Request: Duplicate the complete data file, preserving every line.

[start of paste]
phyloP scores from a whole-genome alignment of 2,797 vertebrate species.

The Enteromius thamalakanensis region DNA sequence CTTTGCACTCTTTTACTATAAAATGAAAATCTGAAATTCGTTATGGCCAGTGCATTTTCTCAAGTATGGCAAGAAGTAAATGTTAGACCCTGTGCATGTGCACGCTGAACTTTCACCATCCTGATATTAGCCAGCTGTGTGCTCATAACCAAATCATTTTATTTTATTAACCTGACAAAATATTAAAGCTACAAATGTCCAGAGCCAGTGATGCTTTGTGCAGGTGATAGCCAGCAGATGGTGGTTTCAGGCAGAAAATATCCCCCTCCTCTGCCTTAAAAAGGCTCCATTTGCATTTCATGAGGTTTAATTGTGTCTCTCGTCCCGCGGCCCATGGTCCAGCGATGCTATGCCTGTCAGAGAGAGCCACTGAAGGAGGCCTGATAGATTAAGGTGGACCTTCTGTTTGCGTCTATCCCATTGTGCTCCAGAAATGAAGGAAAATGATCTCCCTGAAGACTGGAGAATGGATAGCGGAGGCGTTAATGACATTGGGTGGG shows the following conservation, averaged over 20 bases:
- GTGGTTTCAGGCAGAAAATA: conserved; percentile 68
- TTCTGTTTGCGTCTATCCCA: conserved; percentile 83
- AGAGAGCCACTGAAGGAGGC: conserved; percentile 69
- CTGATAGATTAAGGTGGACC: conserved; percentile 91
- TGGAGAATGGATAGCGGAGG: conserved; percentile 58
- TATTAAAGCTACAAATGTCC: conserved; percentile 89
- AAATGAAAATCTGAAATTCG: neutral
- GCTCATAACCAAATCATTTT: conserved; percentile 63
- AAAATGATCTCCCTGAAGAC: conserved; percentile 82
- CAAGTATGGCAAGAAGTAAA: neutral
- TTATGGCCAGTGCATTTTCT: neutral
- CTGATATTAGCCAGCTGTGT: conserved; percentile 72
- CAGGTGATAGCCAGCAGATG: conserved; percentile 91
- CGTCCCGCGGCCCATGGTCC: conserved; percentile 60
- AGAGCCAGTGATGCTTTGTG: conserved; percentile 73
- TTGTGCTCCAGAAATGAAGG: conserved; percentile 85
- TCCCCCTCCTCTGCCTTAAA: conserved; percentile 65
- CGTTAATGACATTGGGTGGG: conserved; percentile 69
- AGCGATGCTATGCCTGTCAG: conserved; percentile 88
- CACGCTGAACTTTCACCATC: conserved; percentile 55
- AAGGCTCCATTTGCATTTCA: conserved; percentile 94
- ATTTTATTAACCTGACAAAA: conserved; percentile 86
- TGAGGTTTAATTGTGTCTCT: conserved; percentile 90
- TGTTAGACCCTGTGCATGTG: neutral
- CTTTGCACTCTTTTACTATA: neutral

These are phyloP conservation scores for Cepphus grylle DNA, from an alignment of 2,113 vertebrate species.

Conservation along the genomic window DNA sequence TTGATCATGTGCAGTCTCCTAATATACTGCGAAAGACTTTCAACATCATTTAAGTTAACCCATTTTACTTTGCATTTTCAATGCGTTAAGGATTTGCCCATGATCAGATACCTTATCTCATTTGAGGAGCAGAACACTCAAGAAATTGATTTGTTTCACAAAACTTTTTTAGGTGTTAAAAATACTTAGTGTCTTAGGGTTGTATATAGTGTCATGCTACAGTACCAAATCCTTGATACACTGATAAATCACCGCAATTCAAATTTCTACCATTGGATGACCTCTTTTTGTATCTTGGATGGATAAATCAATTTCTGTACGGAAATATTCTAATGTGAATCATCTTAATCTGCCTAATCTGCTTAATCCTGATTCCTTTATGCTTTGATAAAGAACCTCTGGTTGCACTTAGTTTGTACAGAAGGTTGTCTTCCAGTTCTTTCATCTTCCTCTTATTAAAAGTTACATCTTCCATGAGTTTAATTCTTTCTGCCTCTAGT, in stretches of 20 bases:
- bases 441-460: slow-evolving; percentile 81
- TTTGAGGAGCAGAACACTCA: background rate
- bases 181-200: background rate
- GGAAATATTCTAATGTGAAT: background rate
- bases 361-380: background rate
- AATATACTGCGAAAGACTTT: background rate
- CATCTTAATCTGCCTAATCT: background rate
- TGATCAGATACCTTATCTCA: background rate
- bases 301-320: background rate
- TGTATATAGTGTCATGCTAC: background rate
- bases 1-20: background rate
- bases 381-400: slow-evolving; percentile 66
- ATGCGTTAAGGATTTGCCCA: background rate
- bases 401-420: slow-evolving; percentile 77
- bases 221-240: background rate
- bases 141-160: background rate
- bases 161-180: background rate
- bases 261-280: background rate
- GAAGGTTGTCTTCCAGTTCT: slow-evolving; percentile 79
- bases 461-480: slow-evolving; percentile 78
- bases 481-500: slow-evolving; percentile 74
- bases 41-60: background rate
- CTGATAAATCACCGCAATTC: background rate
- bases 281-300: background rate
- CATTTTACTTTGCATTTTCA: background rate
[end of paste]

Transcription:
phyloP scores from a whole-genome alignment of 2,797 vertebrate species.

The Enteromius thamalakanensis region DNA sequence CTTTGCACTCTTTTACTATAAAATGAAAATCTGAAATTCGTTATGGCCAGTGCATTTTCTCAAGTATGGCAAGAAGTAAATGTTAGACCCTGTGCATGTGCACGCTGAACTTTCACCATCCTGATATTAGCCAGCTGTGTGCTCATAACCAAATCATTTTATTTTATTAACCTGACAAAATATTAAAGCTACAAATGTCCAGAGCCAGTGATGCTTTGTGCAGGTGATAGCCAGCAGATGGTGGTTTCAGGCAGAAAATATCCCCCTCCTCTGCCTTAAAAAGGCTCCATTTGCATTTCATGAGGTTTAATTGTGTCTCTCGTCCCGCGGCCCATGGTCCAGCGATGCTATGCCTGTCAGAGAGAGCCACTGAAGGAGGCCTGATAGATTAAGGTGGACCTTCTGTTTGCGTCTATCCCATTGTGCTCCAGAAATGAAGGAAAATGATCTCCCTGAAGACTGGAGAATGGATAGCGGAGGCGTTAATGACATTGGGTGGG shows the following conservation, averaged over 20 bases:
- GTGGTTTCAGGCAGAAAATA: conserved; percentile 68
- TTCTGTTTGCGTCTATCCCA: conserved; percentile 83
- AGAGAGCCACTGAAGGAGGC: conserved; percentile 69
- CTGATAGATTAAGGTGGACC: conserved; percentile 91
- TGGAGAATGGATAGCGGAGG: conserved; percentile 58
- TATTAAAGCTACAAATGTCC: conserved; percentile 89
- AAATGAAAATCTGAAATTCG: neutral
- GCTCATAACCAAATCATTTT: conserved; percentile 63
- AAAATGATCTCCCTGAAGAC: conserved; percentile 82
- CAAGTATGGCAAGAAGTAAA: neutral
- TTATGGCCAGTGCATTTTCT: neutral
- CTGATATTAGCCAGCTGTGT: conserved; percentile 72
- CAGGTGATAGCCAGCAGATG: conserved; percentile 91
- CGTCCCGCGGCCCATGGTCC: conserved; percentile 60
- AGAGCCAGTGATGCTTTGTG: conserved; percentile 73
- TTGTGCTCCAGAAATGAAGG: conserved; percentile 85
- TCCCCCTCCTCTGCCTTAAA: conserved; percentile 65
- CGTTAATGACATTGGGTGGG: conserved; percentile 69
- AGCGATGCTATGCCTGTCAG: conserved; percentile 88
- CACGCTGAACTTTCACCATC: conserved; percentile 55
- AAGGCTCCATTTGCATTTCA: conserved; percentile 94
- ATTTTATTAACCTGACAAAA: conserved; percentile 86
- TGAGGTTTAATTGTGTCTCT: conserved; percentile 90
- TGTTAGACCCTGTGCATGTG: neutral
- CTTTGCACTCTTTTACTATA: neutral

These are phyloP conservation scores for Cepphus grylle DNA, from an alignment of 2,113 vertebrate species.

Conservation along the genomic window DNA sequence TTGATCATGTGCAGTCTCCTAATATACTGCGAAAGACTTTCAACATCATTTAAGTTAACCCATTTTACTTTGCATTTTCAATGCGTTAAGGATTTGCCCATGATCAGATACCTTATCTCATTTGAGGAGCAGAACACTCAAGAAATTGATTTGTTTCACAAAACTTTTTTAGGTGTTAAAAATACTTAGTGTCTTAGGGTTGTATATAGTGTCATGCTACAGTACCAAATCCTTGATACACTGATAAATCACCGCAATTCAAATTTCTACCATTGGATGACCTCTTTTTGTATCTTGGATGGATAAATCAATTTCTGTACGGAAATATTCTAATGTGAATCATCTTAATCTGCCTAATCTGCTTAATCCTGATTCCTTTATGCTTTGATAAAGAACCTCTGGTTGCACTTAGTTTGTACAGAAGGTTGTCTTCCAGTTCTTTCATCTTCCTCTTATTAAAAGTTACATCTTCCATGAGTTTAATTCTTTCTGCCTCTAGT, in stretches of 20 bases:
- bases 441-460: slow-evolving; percentile 81
- TTTGAGGAGCAGAACACTCA: background rate
- bases 181-200: background rate
- GGAAATATTCTAATGTGAAT: background rate
- bases 361-380: background rate
- AATATACTGCGAAAGACTTT: background rate
- CATCTTAATCTGCCTAATCT: background rate
- TGATCAGATACCTTATCTCA: background rate
- bases 301-320: background rate
- TGTATATAGTGTCATGCTAC: background rate
- bases 1-20: background rate
- bases 381-400: slow-evolving; percentile 66
- ATGCGTTAAGGATTTGCCCA: background rate
- bases 401-420: slow-evolving; percentile 77
- bases 221-240: background rate
- bases 141-160: background rate
- bases 161-180: background rate
- bases 261-280: background rate
- GAAGGTTGTCTTCCAGTTCT: slow-evolving; percentile 79
- bases 461-480: slow-evolving; percentile 78
- bases 481-500: slow-evolving; percentile 74
- bases 41-60: background rate
- CTGATAAATCACCGCAATTC: background rate
- bases 281-300: background rate
- CATTTTACTTTGCATTTTCA: background rate